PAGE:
Accessing higher education should not condemn young people to poverty while big corporates benefit at their expense. We are currently observing a trend where PPP’s replace the capacity of the State to provide public services such as education and allows private institutions (in this case banks) to profit.
EE rejects this model with contempt and would go further to say that ISFAP was a done deal even before the Heher commission released its report – the ISFAP pilot has been running since the beginning of 2017.
EE calls on South Africans to not allow the private sector to commodify higher education and trap young people in inescapable debt! Young people should not become victims of another money-making scheme by big corporates and banks.
Funding for technical vocational education and training (TVET) students
Equal Education is immensely pleased that the Fees Commission recognises the importance of technical vocational education and training (TVET) colleges, and that for these institutions to be the first choice of students it will require substantial funding. The TVET college system is indeed equally as important as the university sector.
We applaud the recommendation that all students enrolled at TVET colleges should benefit from fee-free education. TVET college enrolments have nearly doubled since 2010, and the Department of Higher Education and Training plans to expand them even further, to eventually outstrip universities and with the aim of inverting the skills pyramid.
The quality of education offered at these colleges must urgently and drastically be improved. While there are a few highly functional TVET colleges, the sector as a whole does not perform well. Completion rates are low, and as a result of the poor quality and neglect of some colleges, the public and the market hold negative perceptions of TVETs – those who have a choice tend to prefer university, and unemployment rates for youth with TVET college qualifications were more than double that of youth with Bachelor’s degrees (although still much lower than unemployment rates for youth with just a matric).
Accordingly, the Fees Commission report states that money must be poured into improving not only infrastructure, but also the curriculum and teaching standards. EE welcomes this proposal.
Funding students at private institutions
According to the report 10-15% of higher education enrolments are in private institutions of higher learning. There are 114 private higher education and 627 private colleges in the country. The commission understands the existence of the private education sector to be necessary based on two primary points:
- Public higher education institutions will not have sufficient capacity to provide access to the additional number of individual students who will benefit from recommendations outlined in the report. Private institutions can, thus, supplement the lack of capacity.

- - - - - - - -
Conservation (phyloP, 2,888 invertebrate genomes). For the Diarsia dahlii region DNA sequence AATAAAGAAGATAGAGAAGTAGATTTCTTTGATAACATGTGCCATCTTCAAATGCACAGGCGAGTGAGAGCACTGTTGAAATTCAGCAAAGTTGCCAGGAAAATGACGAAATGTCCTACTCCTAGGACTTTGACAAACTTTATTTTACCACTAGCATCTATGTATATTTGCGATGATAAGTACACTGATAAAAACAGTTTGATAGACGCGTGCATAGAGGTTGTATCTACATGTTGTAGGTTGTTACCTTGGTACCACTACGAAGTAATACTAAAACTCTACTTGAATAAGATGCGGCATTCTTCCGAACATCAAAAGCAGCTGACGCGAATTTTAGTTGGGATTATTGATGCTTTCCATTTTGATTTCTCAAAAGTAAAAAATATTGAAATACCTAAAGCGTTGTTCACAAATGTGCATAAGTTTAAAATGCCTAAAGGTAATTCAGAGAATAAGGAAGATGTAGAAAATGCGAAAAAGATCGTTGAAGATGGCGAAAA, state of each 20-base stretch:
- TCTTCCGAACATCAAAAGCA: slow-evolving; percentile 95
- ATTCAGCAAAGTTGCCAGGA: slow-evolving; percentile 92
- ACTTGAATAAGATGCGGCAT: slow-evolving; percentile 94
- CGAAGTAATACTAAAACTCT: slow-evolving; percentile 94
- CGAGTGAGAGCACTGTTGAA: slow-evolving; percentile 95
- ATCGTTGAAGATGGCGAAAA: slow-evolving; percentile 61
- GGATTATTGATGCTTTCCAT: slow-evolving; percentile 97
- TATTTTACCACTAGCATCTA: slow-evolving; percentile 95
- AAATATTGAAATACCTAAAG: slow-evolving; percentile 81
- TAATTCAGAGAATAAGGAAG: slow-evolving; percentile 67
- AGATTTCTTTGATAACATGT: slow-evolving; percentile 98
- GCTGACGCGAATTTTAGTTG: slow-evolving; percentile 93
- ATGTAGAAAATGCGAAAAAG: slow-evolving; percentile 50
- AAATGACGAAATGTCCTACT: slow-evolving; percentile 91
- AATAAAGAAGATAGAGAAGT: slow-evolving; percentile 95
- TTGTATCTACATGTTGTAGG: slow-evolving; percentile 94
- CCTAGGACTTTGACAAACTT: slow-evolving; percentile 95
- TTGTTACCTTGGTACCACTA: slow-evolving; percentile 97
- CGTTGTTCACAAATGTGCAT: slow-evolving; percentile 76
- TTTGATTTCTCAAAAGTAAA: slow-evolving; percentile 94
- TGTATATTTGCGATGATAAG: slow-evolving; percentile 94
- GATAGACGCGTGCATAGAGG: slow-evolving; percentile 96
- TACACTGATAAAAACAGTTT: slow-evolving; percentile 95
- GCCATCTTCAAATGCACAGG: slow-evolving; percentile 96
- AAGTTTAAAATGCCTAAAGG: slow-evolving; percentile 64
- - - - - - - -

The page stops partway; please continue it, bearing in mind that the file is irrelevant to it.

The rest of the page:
- Students and potential students, regardless of economic status, should have a right of choice in attending an institution, particularly when it comes to specialised courses not offered by public higher education institutions.
The Commission, therefore, proposes that the ICL scheme be extended to students who choose to attend private institutions of higher learning.
EE recognises the value of this proposal to address the urgent issue of public higher learning capacity, but recognises it as a short-sighted and temporary intervention. Rather, we support the Commission’s vision of a systemic improvement of public universities and TVET colleges towards building capacity for broad quality access. These recommendations, however, will be deemed illegitimate unless they be coupled with a long-term process towards the de-commodification of education.
Stop the commodification of education!
EE has consistently argued against privatisation in the South African education sector. We recognise education as a social requirement and a public good. We are deeply concerned about the approach that views education and knowledge as a market – that should be bought and sold. There is a worldwide trend of privatising universities, which is leading to the emergence of transnational universities that serve capital interests and reproduce market-led knowledge. We are cautioning the South African government to not be complicit in this trend, by allowing the Commission’s recommendations to encourage the privatisation of education. Coupled with our call for the staggered introduction of free higher education is our call to build the capacity of democratised public universities. This continued commodification of education will have the consequence of trapping the poor in a vicious cycle of debt and leaving the vulnerable young people open to exploitation by the private sector.